Purging your favourite photos or videos of an unsightly trash pile, a parked car or even an ex-partner has never been easier, thanks to the rapid progress of AI models designed for such tasks.
In pursuit of better visual synthesis and inpainting approaches, researchers from Adobe Research and Stanford University have proposed an internal learning for video inpainting method inspired by the Deep Image Prior (DIP) method for single image generation.
DIP is a type of convolutional neural network (CNN) for enforcing plausible texture in static images, and has been widely used to enhance images by solving problems like noise reduction, super-resolution, and inpainting. The new DIP-inspired inpainting approach generates content for missing visual information areas (holes) and also augments motion (optical flow) information.
Since there’s usually no unique solution for naturally replacing removed or otherwise missing sections of a video, the goal of video inpainting is to reconstruct lost or damaged visual information in a manner that is consistent in both space and time. Previous methods have been mostly hand-crafted and patch-based and often could not sufficiently capture natural image priors, which resulted in distortion, especially in videos with complex motions.
Although learning image priors from an external image corpus via a deep neural network can improve image inpainting performance, extending neural networks to video inpainting remains challenging because the hallucinated content in videos not only needs to be consistent within its own frame, but also across adjacent frames. Also, video sizes are generally much larger than image sizes, making it difficult to train a single model to learn all effective priors and generalize it to all videos.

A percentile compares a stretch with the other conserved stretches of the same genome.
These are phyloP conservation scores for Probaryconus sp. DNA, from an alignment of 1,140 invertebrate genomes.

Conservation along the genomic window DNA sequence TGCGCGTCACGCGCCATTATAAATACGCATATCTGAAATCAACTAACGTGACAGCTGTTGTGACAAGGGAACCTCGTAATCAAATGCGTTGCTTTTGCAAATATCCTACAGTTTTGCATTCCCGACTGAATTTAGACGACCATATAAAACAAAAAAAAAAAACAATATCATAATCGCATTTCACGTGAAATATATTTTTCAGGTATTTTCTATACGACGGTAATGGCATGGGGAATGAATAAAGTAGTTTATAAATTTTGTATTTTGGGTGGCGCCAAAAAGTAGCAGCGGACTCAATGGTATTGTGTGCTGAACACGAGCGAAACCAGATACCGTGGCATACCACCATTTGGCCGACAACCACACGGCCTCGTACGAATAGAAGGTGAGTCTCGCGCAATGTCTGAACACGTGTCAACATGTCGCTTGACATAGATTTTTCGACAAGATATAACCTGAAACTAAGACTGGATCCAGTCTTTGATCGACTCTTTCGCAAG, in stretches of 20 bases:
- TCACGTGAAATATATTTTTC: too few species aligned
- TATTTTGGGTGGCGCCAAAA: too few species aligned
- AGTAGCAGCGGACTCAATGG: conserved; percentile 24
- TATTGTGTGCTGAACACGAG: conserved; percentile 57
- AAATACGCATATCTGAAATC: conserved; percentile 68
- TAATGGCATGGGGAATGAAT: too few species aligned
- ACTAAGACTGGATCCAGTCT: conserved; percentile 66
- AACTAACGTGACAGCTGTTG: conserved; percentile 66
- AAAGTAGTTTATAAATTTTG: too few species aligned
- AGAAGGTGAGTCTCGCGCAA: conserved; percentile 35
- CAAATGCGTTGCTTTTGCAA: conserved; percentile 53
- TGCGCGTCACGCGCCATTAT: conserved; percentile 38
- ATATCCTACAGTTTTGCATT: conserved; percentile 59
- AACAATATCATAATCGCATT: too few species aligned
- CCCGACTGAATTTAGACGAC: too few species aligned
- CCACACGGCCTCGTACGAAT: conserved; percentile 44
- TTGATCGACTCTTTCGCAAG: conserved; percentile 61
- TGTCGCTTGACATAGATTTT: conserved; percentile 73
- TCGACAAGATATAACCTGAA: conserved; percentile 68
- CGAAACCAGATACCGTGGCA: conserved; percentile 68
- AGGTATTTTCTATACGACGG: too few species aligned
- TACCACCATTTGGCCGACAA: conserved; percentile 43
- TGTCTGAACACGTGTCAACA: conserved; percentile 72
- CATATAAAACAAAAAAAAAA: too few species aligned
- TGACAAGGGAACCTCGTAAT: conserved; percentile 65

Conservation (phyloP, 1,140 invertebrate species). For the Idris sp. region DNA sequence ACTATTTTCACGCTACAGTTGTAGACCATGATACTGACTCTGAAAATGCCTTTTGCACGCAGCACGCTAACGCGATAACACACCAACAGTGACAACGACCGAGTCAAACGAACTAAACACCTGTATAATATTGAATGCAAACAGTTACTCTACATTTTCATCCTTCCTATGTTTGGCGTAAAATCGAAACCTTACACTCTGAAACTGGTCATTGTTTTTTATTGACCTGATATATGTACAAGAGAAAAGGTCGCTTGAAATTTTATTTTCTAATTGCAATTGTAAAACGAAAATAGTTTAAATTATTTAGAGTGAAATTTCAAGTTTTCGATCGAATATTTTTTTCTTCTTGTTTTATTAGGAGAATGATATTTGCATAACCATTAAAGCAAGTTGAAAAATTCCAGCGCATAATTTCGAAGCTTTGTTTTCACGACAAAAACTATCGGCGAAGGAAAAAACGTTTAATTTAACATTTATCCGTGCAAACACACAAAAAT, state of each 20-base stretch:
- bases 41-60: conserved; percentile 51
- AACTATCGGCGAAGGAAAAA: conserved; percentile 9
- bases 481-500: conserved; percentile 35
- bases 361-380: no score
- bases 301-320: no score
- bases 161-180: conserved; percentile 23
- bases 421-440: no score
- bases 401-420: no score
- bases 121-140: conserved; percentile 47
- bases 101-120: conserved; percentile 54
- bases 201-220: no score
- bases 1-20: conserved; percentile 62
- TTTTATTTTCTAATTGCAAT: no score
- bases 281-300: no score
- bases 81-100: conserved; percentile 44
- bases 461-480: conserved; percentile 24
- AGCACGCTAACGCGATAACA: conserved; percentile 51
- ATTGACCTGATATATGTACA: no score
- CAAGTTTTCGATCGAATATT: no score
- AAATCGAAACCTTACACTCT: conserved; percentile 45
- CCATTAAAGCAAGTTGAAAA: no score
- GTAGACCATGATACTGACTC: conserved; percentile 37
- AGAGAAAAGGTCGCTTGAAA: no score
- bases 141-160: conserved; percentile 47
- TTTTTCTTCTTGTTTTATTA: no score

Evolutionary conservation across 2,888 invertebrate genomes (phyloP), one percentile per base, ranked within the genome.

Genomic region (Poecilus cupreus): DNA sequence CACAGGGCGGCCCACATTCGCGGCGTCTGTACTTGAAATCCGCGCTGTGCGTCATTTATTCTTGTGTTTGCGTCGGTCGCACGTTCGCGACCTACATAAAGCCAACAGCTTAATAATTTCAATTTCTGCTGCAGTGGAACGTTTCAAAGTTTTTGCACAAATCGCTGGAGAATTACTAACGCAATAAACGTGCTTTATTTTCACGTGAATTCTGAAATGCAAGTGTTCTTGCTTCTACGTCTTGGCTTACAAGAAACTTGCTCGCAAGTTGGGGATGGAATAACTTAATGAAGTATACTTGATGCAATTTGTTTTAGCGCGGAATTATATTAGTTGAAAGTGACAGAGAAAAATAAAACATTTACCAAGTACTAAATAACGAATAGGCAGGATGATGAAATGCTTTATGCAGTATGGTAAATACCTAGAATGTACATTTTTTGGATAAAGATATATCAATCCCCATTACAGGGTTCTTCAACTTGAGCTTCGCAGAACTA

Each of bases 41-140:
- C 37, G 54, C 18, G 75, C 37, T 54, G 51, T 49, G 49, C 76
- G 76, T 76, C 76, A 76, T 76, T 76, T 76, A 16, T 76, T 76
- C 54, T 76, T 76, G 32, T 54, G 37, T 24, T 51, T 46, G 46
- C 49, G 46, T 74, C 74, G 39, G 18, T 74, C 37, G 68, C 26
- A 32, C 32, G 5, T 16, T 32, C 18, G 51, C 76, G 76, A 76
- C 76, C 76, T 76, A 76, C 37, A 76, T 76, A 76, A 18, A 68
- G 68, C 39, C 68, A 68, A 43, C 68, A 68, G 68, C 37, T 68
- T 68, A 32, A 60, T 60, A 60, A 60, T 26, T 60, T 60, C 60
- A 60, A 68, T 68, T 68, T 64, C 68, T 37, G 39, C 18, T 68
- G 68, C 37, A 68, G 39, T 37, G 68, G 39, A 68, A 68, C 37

That’s when DIP comes in handy. Under DIP, image statistics are captured by a convolutional image generator rather than previously learned capabilities, so the “knowledge” of natural images can be encoded through CNN architecture. This enables DIP to learn from the internal recurrence of visual patterns in images.
Since the DIP requires no prior training data apart from the image itself, the DIP-inspired video inpainting algorithm can be based entirely on internal (within-video) learning without any external visual data, simplifying the training of a one-size-fits-all model.
The final DIP-Vid-Flow model outperformed DIP, which directly applies the DIP framework from images to videos frame-by-frame; DIP-Vid, a framework trained only using the image generation loss; and DIP-Vid-3DCN, a modified network using the DIP framework in both 2D and 3D convolution and with the image generation loss applied.
The researchers note that a drawback of their method, like other visual synthesis systems, is the long processing time required. They are confident however that the new approach will attract more research attention to “the interesting direction of internal learning” in video inpainting.
The paper An Internal Learning Approach to Video Inpainting is on arXiv.
Journalist: Yuan Yuan | Editor: Michael Sarazen